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Existence as a Real Property

Synthèse Library, Springer (2012)

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  1. A Suitable Metaphysics for Fictional Entities.Alberto Voltolini - 2015 - In S. Brock & A. Everett (eds.), Fictional Objects. Oxford University Press. pp. 129-146.
    There is a list of desiderata that any good metaphysics of fictional entities should be able to fulfill. These desiderata are: 1) the nonexistence of fictional entities; 2) the causal inefficacy of suchentities;3)the incompleteness of such entities;4)the created character of such entities; 5) the actual possession by ficta of the narrated properties; 6) the unrevisable ascription to ficta of such properties; and 7) the necessary possession by ficta of such properties. (Im)possibilist metaphysics uncontroversially satisfy 1) and 2); Neo-Meinongian metaphysics satisfy (...)
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  • Probably the Charterhouse of Parma Does Not Exist, Possibly Not Even That Parma.Alberto Voltolini - 2013 - Humana Mente 6 (25):235-261.
    In this paper, I will claim that fictional works apparently about utterly immigrant objects, i.e., real individuals imported in fiction from reality, are instead about fictional individuals that intentionally resemble those real individuals in a significant manner: fictional surrogates of such individuals. Since I also share the realists’ conviction that the remaining fictional works concern native characters, i.e., full-fledged fictional individuals that originate in fiction itself, I will here defend a hyperrealist position according to which fictional works only concern fictional (...)
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  • Conceivability and Possibility: Some Dilemmas for Humeans.Francesco Berto & Tom Schoonen - 2018 - Synthese 195 (6):2697-2715.
    The Humean view that conceivability entails possibility can be criticized via input from cognitive psychology. A mainstream view here has it that there are two candidate codings for mental representations (one of them being, according to some, reducible to the other): the linguistic and the pictorial, the difference between the two consisting in the degree of arbitrariness of the representation relation. If the conceivability of P at issue for Humeans involves the having of a linguistic mental representation, then it is (...)
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  • On Conceiving the Inconsistent.Francesco Berto - 2014 - Proceedings of the Aristotelian Society 114 (1pt1):103-121.
    I present an approach to our conceiving absolute impossibilities—things which obtain at no possible world—in terms of ceteris paribus intentional operators: variably restricted quantifiers on possible and impossible worlds based on world similarity. The explicit content of a representation plays a role similar in some respects to the one of a ceteris paribus conditional antecedent. I discuss how such operators invalidate logical closure for conceivability, and how similarity works when impossible worlds are around. Unlike what happens with ceteris paribus counterfactual (...)
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  • (Mock-)Thinking About the Same.Alberto Voltolini - 2017 - Organon F: Medzinárodný Časopis Pre Analytickú Filozofiu 24:282-307.
    In this paper, I want to address once more the venerable problem of intentional identity, the problem of how different thoughts can be about the same thing even if this thing does not exist. First, I will try to show that antirealist approaches to this problem are doomed to fail. For they ultimately share a problematic assumption, namely that thinking about something involves identifying it. Second, I will claim that once one rejects this assumption and holds instead that thoughts are (...)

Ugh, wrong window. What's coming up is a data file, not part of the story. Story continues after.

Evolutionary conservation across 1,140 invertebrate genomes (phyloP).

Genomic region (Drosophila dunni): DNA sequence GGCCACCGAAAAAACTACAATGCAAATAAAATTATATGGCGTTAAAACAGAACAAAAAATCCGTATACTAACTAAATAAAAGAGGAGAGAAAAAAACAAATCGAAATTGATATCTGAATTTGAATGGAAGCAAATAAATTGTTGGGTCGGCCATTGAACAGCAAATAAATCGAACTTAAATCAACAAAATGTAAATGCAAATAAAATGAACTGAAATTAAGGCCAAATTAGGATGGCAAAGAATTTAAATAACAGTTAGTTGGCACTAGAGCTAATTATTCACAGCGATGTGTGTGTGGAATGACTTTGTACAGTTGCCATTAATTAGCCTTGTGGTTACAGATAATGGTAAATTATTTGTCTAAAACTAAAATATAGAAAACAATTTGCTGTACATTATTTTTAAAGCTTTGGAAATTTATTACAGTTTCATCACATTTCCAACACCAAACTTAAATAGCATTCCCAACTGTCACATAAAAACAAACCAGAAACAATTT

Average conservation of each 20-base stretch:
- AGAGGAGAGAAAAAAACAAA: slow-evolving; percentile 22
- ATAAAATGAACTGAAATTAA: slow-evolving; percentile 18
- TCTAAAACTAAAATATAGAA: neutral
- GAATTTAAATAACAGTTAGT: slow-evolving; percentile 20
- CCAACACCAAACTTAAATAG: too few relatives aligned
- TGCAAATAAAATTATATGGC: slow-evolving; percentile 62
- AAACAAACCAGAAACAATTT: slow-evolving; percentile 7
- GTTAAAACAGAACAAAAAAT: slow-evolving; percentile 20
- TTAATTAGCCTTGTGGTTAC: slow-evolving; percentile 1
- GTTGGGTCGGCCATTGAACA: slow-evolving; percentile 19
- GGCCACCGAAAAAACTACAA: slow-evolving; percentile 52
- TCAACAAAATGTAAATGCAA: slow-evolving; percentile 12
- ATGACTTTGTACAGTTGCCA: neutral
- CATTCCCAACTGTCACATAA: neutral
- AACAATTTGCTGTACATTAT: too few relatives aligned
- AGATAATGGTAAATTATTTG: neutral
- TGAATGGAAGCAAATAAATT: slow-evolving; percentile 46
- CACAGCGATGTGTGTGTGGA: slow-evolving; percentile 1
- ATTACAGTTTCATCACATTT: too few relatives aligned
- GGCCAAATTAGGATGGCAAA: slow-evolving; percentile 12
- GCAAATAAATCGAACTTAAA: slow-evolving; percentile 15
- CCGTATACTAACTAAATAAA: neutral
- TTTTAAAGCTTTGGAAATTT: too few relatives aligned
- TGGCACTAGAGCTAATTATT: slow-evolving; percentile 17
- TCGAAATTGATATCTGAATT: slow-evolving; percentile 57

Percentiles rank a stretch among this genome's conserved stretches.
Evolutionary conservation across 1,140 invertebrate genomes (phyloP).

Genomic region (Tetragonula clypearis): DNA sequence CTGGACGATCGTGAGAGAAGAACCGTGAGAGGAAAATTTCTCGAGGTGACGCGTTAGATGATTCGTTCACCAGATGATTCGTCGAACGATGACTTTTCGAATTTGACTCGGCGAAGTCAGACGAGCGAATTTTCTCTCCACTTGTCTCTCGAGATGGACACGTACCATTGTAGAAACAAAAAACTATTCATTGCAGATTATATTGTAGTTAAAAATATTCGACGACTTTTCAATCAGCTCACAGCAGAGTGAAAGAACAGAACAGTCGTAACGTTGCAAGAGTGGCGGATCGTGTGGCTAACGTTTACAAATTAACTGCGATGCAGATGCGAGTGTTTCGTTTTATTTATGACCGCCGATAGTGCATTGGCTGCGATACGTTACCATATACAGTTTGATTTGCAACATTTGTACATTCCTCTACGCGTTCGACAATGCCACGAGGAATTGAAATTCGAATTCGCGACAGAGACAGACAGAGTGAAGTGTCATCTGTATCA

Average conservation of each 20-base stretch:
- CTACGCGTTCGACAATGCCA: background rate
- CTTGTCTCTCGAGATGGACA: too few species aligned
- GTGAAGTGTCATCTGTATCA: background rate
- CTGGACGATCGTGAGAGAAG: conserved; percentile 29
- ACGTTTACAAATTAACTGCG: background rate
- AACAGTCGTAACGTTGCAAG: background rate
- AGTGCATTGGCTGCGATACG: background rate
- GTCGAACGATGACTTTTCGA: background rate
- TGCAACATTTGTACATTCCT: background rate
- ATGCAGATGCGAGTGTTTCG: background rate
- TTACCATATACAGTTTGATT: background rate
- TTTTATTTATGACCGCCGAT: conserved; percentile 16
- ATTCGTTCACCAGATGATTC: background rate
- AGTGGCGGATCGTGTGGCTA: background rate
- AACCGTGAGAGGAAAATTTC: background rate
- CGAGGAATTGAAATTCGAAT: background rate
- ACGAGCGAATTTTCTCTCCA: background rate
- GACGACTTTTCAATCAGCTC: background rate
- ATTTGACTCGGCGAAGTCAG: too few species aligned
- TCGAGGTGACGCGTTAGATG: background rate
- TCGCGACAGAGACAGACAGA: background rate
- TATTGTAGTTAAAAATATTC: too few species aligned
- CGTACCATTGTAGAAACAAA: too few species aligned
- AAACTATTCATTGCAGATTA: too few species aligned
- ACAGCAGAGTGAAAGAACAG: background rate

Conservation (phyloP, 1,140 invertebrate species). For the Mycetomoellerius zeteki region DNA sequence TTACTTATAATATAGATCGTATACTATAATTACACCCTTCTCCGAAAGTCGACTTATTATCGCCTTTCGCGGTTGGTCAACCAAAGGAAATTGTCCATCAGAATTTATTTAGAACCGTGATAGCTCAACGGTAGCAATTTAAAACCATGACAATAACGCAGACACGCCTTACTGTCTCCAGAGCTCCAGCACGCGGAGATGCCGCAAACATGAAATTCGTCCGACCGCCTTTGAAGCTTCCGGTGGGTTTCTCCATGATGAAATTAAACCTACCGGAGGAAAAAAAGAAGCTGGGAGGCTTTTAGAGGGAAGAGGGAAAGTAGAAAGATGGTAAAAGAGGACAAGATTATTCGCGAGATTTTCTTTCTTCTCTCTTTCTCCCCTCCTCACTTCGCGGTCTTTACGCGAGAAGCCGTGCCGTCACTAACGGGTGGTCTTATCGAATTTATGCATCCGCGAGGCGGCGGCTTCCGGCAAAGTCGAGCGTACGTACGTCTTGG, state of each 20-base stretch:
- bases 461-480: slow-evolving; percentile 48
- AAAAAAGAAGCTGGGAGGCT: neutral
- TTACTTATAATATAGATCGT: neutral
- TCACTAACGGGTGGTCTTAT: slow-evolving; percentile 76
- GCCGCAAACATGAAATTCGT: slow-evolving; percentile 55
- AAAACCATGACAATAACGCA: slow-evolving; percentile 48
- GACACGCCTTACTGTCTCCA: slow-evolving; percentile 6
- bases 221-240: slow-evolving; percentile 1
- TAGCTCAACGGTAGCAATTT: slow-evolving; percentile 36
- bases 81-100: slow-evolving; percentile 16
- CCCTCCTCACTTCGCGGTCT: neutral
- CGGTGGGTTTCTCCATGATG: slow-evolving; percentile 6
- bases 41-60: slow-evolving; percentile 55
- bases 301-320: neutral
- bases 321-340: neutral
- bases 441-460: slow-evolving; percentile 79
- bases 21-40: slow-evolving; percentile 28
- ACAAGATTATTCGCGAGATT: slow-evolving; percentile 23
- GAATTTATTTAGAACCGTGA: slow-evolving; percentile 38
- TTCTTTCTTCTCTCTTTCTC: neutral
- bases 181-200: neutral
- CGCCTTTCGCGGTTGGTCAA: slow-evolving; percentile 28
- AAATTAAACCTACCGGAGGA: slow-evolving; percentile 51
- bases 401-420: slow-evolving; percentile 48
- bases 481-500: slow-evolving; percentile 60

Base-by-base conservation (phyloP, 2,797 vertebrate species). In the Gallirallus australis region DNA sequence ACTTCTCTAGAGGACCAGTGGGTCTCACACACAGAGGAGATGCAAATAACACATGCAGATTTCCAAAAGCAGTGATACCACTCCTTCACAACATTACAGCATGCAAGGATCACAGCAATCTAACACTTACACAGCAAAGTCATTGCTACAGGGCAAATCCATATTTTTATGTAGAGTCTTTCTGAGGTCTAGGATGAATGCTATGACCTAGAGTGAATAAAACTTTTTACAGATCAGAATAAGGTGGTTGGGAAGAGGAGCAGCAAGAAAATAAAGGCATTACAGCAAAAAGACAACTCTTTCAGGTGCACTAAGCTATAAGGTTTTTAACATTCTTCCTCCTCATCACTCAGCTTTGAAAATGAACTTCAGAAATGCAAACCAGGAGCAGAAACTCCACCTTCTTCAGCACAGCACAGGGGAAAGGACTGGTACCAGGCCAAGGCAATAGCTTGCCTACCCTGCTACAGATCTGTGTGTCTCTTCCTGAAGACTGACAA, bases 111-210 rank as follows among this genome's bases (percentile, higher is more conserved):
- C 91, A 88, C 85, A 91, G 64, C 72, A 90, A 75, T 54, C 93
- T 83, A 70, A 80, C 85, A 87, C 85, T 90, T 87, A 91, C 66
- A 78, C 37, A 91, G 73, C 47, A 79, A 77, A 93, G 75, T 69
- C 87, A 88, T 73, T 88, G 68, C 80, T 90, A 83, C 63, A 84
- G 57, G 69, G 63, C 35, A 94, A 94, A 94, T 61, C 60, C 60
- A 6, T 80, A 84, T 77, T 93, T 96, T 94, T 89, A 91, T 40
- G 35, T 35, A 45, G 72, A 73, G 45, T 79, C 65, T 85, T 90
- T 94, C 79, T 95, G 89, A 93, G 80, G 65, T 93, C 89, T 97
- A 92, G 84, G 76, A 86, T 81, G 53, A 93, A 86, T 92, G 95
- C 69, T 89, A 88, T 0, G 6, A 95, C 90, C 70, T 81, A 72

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  • Dissolving Yablo’s Hostage Crisis: In Defence of Defiance.Suki Finn - 2017 - Australasian Philosophical Review 1 (2):184-188.
    Yablo suggests a ‘hostage crisis’ occurs when an unproblematic statement ϕ entails, and is therefore hostage to, a problematic statement ψ. Yablo proposes a technical solution to this kind of problem by diminishing ϕ to ϕ*, where ϕ* does not entail ψ and thus is not hostage to it. I argue that Yablo’s proposal is unnecessary because the original, undiminished ϕ does not in fact entail ψ. This is what Yablo calls a ‘defiant’ position. I defend defiance by arguing that (...)
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  • The Role of Existential Quantification in Scientific Realism.Suki Finn - 2017 - Philosophy 92 (3):351-367.
    Scientific realism holds that the terms in our scientific theories refer and that we should believe in their existence. This presupposes a certain understanding of quantification, namely that it is ontologically committing, which I challenge in this paper. I argue that the ontological loading of the quantifiers is smuggled in through restricting the domains of quantification, without which it is clear to see that quantifiers are ontologically neutral. Once we remove domain restrictions, domains of quantification can include non-existent things, as (...)
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  • Ontological Trivialism?Seyed N. Mousavian - 2017 - Grazer Philosophische Studien 94 (1-2):38-68.
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  • There Are Intentionalia of Which It Is True That Such Objects Do Not Exist.Alberto Voltolini - 2013 - International Journal of Philosophical Studies 21 (3):394-414.
    According to Crane’s schematicity thesis (ST) about intentional objects, intentionalia have no particular metaphysical nature qua thought-of entities; moreover, the real metaphysical nature of intentionalia is various, insofar as it is settled independently of the fact that intentionalia are targets of one’s thought. As I will point out, ST has the ontological consequence that the intentionalia that really belong to the general inventory of what there is, the overall domain, are those that fall under a good metaphysical kind, i.e., a (...)
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  • Exploring Routley's Nuclear Meinongianism and Beyond.Fujikawa Naoya - 2018 - Australasian Journal of Logic 15 (2):41.
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  • Ontological Syncretistic Noneism.Alberto Voltolini - 2018 - Australasian Journal of Logic 15 (2):124-138.